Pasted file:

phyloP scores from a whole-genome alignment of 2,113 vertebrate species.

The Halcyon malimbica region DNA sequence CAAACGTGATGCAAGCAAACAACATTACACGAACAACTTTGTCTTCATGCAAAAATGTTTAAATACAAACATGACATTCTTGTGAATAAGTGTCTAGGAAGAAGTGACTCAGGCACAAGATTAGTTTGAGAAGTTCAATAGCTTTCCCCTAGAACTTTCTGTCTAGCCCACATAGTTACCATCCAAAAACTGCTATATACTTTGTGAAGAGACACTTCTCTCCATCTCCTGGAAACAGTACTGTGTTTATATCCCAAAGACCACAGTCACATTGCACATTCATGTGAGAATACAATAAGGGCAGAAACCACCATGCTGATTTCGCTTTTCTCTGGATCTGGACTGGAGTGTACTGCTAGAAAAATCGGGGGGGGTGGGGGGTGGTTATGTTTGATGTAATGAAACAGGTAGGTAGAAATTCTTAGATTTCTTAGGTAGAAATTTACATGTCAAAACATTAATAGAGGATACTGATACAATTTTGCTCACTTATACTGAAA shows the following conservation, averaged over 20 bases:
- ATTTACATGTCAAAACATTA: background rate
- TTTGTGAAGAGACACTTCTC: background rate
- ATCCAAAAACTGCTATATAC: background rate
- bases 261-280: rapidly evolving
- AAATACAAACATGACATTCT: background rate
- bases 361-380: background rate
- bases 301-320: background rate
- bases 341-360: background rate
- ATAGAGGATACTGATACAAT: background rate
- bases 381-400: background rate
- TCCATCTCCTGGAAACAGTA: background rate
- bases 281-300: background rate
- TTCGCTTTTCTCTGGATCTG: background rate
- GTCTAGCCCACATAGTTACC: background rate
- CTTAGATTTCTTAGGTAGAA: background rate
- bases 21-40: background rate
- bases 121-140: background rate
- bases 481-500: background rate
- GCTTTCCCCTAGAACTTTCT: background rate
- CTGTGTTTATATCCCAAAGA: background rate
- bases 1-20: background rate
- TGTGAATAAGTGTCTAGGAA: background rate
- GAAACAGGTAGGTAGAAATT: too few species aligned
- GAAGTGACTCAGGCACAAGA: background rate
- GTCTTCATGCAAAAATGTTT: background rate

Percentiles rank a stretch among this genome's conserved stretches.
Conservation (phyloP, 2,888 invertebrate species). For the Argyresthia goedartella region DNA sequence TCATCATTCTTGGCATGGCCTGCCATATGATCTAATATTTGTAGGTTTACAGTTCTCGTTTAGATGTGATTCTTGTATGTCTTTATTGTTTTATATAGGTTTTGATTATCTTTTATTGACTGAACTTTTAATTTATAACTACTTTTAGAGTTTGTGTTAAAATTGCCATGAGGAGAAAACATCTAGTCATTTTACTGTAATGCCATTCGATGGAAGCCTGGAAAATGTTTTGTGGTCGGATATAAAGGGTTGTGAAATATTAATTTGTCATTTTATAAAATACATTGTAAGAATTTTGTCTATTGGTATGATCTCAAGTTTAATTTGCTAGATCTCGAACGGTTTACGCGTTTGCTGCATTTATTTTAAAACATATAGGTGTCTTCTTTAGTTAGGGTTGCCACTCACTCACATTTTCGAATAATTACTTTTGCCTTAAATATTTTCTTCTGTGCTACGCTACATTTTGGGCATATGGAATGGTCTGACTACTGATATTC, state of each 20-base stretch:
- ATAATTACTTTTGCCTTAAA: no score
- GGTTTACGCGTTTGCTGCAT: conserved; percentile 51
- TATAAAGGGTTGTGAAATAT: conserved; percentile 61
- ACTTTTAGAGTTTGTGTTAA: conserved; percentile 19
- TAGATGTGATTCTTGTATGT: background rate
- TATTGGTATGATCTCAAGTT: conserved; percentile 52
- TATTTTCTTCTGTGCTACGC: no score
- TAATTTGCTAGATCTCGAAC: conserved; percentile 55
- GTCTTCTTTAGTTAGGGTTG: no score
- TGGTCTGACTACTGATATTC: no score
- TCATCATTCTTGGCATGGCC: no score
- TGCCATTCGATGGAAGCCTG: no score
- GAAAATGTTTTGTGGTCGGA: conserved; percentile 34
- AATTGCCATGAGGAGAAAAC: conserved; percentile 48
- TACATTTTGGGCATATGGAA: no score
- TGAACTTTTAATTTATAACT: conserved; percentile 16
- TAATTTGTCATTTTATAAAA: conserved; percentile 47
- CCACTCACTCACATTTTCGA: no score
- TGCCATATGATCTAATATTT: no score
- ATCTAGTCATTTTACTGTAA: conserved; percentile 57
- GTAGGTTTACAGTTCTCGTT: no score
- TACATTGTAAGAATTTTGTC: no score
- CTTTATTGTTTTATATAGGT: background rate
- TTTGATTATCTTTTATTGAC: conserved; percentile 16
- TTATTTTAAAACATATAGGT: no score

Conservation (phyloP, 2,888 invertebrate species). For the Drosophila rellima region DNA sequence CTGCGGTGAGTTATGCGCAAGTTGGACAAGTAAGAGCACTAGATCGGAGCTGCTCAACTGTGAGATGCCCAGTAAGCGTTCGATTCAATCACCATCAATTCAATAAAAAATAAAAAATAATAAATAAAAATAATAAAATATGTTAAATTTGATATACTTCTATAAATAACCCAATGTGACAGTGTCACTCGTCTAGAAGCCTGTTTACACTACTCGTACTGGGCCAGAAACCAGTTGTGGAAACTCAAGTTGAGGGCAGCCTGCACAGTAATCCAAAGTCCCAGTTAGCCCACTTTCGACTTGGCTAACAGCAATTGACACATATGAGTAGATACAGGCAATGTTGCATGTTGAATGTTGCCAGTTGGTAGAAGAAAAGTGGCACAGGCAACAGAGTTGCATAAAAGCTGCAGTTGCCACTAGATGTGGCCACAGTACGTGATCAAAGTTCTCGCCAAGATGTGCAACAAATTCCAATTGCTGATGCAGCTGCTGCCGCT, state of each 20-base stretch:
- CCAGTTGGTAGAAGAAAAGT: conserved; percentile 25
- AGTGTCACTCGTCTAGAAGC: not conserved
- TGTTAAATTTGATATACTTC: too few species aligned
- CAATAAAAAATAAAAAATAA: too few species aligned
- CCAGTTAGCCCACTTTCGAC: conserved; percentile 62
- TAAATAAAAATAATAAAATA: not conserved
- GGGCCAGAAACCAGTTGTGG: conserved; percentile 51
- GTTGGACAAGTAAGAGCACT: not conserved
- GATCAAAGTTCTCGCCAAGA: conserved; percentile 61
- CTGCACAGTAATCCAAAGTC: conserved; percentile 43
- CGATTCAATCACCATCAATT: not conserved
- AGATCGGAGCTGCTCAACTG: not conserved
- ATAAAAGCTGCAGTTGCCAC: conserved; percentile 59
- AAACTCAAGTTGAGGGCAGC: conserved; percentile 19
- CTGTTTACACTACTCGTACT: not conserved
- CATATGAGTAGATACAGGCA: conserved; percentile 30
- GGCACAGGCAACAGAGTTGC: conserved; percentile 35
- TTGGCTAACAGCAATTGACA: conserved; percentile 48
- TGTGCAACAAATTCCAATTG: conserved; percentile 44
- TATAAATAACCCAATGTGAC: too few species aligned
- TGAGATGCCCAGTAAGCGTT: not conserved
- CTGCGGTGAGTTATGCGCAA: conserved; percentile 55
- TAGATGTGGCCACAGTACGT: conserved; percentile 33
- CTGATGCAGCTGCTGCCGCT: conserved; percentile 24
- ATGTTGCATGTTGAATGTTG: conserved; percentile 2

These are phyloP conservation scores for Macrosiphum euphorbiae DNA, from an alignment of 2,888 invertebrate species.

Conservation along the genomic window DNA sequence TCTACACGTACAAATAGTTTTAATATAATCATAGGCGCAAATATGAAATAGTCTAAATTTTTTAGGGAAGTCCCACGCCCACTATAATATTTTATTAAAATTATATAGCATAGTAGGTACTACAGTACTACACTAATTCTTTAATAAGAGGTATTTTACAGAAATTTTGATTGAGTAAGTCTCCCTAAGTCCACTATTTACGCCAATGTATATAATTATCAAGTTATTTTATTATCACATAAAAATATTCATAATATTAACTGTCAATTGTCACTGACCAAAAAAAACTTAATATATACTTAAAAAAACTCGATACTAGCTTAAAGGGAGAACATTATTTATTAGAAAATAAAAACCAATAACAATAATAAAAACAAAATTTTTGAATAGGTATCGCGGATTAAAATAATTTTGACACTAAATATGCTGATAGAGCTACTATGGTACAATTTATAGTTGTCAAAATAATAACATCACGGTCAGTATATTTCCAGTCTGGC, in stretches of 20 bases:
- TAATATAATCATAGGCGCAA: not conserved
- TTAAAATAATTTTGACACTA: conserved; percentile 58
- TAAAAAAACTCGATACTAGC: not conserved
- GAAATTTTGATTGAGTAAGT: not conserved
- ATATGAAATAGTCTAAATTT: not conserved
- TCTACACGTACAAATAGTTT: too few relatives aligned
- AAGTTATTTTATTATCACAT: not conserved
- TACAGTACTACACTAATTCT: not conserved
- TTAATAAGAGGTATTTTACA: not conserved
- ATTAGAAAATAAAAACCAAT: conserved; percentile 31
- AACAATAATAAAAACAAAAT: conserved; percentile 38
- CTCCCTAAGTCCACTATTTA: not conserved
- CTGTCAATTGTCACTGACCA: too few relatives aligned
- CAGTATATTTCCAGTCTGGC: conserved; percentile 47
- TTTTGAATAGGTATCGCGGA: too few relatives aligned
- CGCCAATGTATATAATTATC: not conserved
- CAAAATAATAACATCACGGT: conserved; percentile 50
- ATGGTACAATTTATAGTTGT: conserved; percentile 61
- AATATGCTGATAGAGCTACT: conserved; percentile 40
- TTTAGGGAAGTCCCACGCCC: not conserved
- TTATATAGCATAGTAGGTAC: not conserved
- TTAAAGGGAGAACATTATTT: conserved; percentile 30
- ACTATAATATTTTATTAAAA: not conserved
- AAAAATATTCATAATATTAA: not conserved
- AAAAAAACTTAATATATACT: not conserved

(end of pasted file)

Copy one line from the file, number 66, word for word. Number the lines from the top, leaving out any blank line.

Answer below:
- CGATTCAATCACCATCAATT: not conserved